It should be easy to kill a little flea, but the flea is a resilient little creature. Over-the-counter flea medicines are available in many forms, but many are not terribly effective. Consider consulting with your vet for a flea medication that's fast, effective and safe for your cat before you choose an over-the-counter solution.
The Best Over-the-Counter Flea Medicine for Dogs & Cats
Wash Them Out
It's not necessarily the simplest method, especially if you have a cat, but regular baths can protect your pet against fleas. You'll need a medicated shampoo formulated to kill the fleas already on your pet. (You can buy them online or at any pet store, or you can make your own.) When you bathe your pet, follow the directions on the bottle, leaving the shampoo on as long as indicated to ensure the shampoo has done its work. Though this is a fairly inexpensive way to kill fleas, it's labor intensive—it usually means bathing your cat at least twice a month for proper flea control. Flea shampoos can be harsh on a pet's skin. They can't keep fleas from reinfesting your dog or cat.
Collars, Sprays, and Powders
The flea collars is an old standby over-the-counter method of keeping fleas away. However, their effectiveness can vary widely, often depending on how many fleas are in the environment and on whether the product is used properly. The collar must make contact with the animal's skin to work -- the chemicals need to transfer from the collar to the cat's fur and skin. Collars are often effective at killing fleas around the cat's neck but are less effective on eliminating them further down the body.
Powders and sprays are readily available and fairly inexpensive; however, these repellents require caution. Both can be irritating for you and your pet if inhaled. As well, they can be harmful to the eyes and may dry out the cat's coat. They tend to wear off quicker than spot-on treatments and usually kill only adult fleas, so they need to be reapplied when you see signs of flea activity.
Fleas are industrious when it comes to procreating -- one female can lay up to 50 eggs in one day, and those eggs can end up anywhere and everywhere as they slide off your pet into your rugs, chairs and bedding. If you have a flea infestation, thorough cleaning is a must, including daily vacuuming and weekly bedding laundering.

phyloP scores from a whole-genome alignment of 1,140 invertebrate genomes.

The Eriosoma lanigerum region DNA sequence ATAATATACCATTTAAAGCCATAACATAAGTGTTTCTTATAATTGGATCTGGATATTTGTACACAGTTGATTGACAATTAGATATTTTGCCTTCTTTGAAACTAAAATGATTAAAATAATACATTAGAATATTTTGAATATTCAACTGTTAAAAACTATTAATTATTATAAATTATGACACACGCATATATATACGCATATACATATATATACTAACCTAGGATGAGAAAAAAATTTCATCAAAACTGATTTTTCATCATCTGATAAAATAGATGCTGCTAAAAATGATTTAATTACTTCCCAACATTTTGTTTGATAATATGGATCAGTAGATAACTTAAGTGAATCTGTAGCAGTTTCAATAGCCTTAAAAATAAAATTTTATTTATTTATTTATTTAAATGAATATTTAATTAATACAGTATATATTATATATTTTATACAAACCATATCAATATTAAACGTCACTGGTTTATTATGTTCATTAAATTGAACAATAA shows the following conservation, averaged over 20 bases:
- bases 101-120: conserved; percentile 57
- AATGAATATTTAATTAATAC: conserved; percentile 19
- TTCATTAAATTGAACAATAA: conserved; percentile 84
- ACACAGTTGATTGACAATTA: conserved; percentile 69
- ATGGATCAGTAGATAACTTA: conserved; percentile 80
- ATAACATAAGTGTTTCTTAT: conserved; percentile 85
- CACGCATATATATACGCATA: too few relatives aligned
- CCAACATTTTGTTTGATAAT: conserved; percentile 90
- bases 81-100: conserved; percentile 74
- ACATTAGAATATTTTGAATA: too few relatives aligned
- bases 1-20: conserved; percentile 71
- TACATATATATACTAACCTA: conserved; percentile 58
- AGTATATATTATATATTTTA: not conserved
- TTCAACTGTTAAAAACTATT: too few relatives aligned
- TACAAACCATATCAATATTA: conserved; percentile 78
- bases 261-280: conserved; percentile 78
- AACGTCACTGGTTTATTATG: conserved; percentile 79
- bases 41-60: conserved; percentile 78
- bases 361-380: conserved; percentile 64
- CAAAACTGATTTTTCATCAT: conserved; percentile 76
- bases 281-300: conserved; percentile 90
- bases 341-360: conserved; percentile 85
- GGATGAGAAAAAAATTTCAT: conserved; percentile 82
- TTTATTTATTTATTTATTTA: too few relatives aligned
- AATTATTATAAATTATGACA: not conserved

Even the most vigorous housecleaning needs a little assistance when fleas are at hand, often in the form of a flea spray or fogger. You'll need to clear everyone (both people and pets) out of the house. When you're shopping for an over-the-counter home treatment, look for a spray that has pyriproxyfen or methoprene.
If chemicals are a no-go for you, try a natural citrus spray, which repels fleas. Remember: if you go to the trouble of eradicating fleas in your home, it will have been for nothing if you don't use a preventive treatment on your pets, as they are ideal hosts for fleas, inside and out.
Topical flea preventives can effectively keep your cat flea-free, but if you're buying an over-the-counter medication, proceed carefully. Previously, over-the-counter topical products weren't reliably effective and also contained chemicals considered toxic to cats, including permethrin, which can be deadly for cats.
Two formerly prescription-only topicals, Bayer's Advantage and Merial's Frontline, are now available without a prescription. The Pet Doctor website and the Hancock Park Veterinary Clinic website both recommend these over-the-counter topical treatments as safe and effective for cats.
If you elect to go with an over-the-counter flea treatment for your cat, read the packaging carefully and avoid anything that has permethrin. Never use a flea control product manufactured for a dog on a cat. If you want to use an over-the-counter flea treatment for your cat, run your choice by the vet to make sure it's safe for your cat.